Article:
Hyperglycemia symptoms in people without diabetes

Hyperglycemia — high blood sugar — is often associated with people with diabetes, but it can also affect those without diabetes.

Like hyperglycemia in diabetes, these symptoms are hard to feel and easily overlooked, so the condition often goes untreated. The recommended blood sugar range is 80 to 130 mg/dL, but hyperglycemia is diagnosed when levels reach above 180 mg/dL two hours after eating, Although symptoms may be felt at blood sugar levels between 160 mg/dL and 180 mg/dL.

Nondiabetic hyperglycemia usually occurs after the body has experienced some type of traumatic or stressful event. When the source of the injury or stressful event improves, it usually resolves, but this is not always the case.

Hyperglycemia: Signs, Symptoms, and Complications

common symptoms

The symptoms of non-diabetic hyperglycemia are similar to those of diabetic hyperglycemia. They include:

  • increased thirst
  • frequent urination
  • blurred vision
  • nausea and vomiting
  • stomach ache
  • fatigue
  • headache

If you do not have diabetes but have risk factors for diabetes, such as obesity, a family history of diabetes, or mild symptoms of low or high blood sugar, you may want to consult a diabetes specialist who can perform appropriate tests to definitively diagnose your condition. You can also check your blood sugar levels at home with a blood sugar monitoring kit.

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Obesity, family history of diabetes, recent surgery, and certain medications increase the risk of complications. Untreated nondiabetic hyperglycemia can cause:

  • Nerve damage (neuropathy)
  • Damaged arteries and blood vessels, increasing the risk of heart attack and stroke
  • slow healing
  • Infections develop by impairing your immune system

If you experience symptoms of high blood sugar, you may need to take insulin or other forms of blood sugar-regulating drugs to control your blood sugar levels. In non-diabetic hyperglycemia, the subsidence of the triggers or stressors that caused the high blood sugar spikes usually causes your hyperglycemia to subside.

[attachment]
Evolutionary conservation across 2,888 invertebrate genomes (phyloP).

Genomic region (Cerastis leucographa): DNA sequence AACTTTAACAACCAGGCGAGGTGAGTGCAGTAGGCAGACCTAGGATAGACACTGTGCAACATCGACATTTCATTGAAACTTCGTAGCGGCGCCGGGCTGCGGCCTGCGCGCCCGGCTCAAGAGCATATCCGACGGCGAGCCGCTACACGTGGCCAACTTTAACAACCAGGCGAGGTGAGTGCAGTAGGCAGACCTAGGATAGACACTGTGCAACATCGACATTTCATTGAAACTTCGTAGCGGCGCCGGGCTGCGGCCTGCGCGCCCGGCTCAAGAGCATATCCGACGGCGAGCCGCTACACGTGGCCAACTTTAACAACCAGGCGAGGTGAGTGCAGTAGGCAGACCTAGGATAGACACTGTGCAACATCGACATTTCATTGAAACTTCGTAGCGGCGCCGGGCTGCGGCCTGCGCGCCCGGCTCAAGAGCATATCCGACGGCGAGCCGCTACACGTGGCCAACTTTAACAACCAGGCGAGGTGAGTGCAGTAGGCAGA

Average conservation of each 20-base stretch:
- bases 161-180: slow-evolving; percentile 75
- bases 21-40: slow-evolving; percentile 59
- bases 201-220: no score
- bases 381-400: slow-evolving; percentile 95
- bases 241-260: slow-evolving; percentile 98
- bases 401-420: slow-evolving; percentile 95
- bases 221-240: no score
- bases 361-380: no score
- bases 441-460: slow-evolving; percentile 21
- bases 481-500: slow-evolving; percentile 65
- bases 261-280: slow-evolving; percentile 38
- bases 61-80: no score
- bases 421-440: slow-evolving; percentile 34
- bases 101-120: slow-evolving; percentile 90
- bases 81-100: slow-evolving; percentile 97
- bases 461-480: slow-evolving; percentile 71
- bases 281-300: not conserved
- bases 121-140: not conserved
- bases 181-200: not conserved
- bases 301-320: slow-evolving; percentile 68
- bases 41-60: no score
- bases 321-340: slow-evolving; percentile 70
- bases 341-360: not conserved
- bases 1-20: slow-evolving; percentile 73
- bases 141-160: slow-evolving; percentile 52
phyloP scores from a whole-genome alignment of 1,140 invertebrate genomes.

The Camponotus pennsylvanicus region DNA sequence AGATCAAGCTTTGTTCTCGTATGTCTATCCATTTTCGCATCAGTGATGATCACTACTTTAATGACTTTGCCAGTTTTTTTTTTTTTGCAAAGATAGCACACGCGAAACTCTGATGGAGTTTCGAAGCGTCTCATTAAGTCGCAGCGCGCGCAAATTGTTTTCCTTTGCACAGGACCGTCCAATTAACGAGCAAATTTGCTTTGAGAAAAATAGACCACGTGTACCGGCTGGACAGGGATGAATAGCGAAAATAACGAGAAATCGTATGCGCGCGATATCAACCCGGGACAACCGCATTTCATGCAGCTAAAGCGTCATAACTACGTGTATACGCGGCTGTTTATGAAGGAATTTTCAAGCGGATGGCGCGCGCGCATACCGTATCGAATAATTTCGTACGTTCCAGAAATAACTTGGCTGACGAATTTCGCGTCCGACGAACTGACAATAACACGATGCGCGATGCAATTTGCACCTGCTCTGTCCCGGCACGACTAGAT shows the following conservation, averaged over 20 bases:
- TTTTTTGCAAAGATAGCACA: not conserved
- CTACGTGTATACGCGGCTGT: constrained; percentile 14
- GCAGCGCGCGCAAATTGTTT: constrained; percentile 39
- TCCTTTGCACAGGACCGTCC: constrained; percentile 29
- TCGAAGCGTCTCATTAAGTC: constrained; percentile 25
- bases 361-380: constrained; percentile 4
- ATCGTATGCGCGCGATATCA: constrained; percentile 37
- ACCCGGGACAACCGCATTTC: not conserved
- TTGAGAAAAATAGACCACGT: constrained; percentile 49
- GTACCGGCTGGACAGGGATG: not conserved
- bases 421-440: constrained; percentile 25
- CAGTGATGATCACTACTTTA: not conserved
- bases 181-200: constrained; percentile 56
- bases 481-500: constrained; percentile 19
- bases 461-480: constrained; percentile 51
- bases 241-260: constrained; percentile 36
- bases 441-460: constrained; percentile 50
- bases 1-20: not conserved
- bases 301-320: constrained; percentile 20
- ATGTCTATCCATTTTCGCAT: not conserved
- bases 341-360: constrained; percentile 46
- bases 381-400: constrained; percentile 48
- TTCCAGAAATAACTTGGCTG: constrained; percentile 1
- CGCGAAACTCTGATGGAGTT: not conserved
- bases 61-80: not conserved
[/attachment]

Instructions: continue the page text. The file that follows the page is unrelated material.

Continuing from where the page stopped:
When to see a healthcare professional

Hyperglycemia can occur suddenly after an injury or illness. Call 911 or have someone call you if you experience any of the following symptoms:

  • fever
  • persistent diarrhea
  • persistent nausea or vomiting
  • fruity
  • severe headache
  • attack
  • difficulty breathing or speaking
  • weakness or confusion

The above signs and symptoms can be a sign of diabetic ketoacidosis or something more serious and can be life-threatening if left untreated. Fortunately, recognizing and treating these symptoms right away can quickly improve your high blood sugar levels.

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While more research is needed to elucidate the long-term effects of hyperglycemia in people without diabetes—especially after acute injury—one thing is clear: a healthy lifestyle, including a balanced diet and daily exercise, is essential to avoid hyperglycemia Best approach and acute complications.

Prevent high blood sugar:

  • Exercise: Get at least 150 minutes of moderate-intensity physical activity per week. This can help you lower your blood sugar when you have high blood sugar and keep your blood sugar levels stable over time. Children should get at least 60 minutes of physical activity every day.
  • Maintain a healthy weight: A healthy weight can help you lower your blood sugar levels. If you are overweight, ask your provider to help you with a weight loss plan. Together, you can set manageable weight loss goals.
  • Follow a meal plan: If you can contact a dietitian, they can help you create a meal plan to help lower blood sugar levels. The key is to increase your green vegetable intake while reducing the number of carbohydrates you eat.
  • Don’t smoke: The nicotine and other chemicals in cigarettes and cigars can not only cause lung damage, but also make it harder to control your blood sugar levels. Quitting smoking — including e-cigarettes or smokeless tobacco that still contains nicotine — can help you lower your blood sugar levels in the short and long term.
  • Limit or no alcohol: Alcohol can increase your blood sugar levels. Ask your healthcare provider about the frequency and amount of alcohol you can safely drink.
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Sometimes you simply cannot avoid hyperglycemia. Genetic susceptibility and traumatic events are beyond our control, but a healthy lifestyle, including a balanced diet and daily exercise, can help us avoid hyperglycemia and its many complications.

The symptoms of hyperglycemia can be vague, so it’s important to monitor how you’re feeling. Seek immediate medical attention if you have a severe headache, sudden blurred vision, or notice a change in your eating habits. Early diagnosis and treatment have been shown to reduce the risk of complications and adverse outcomes.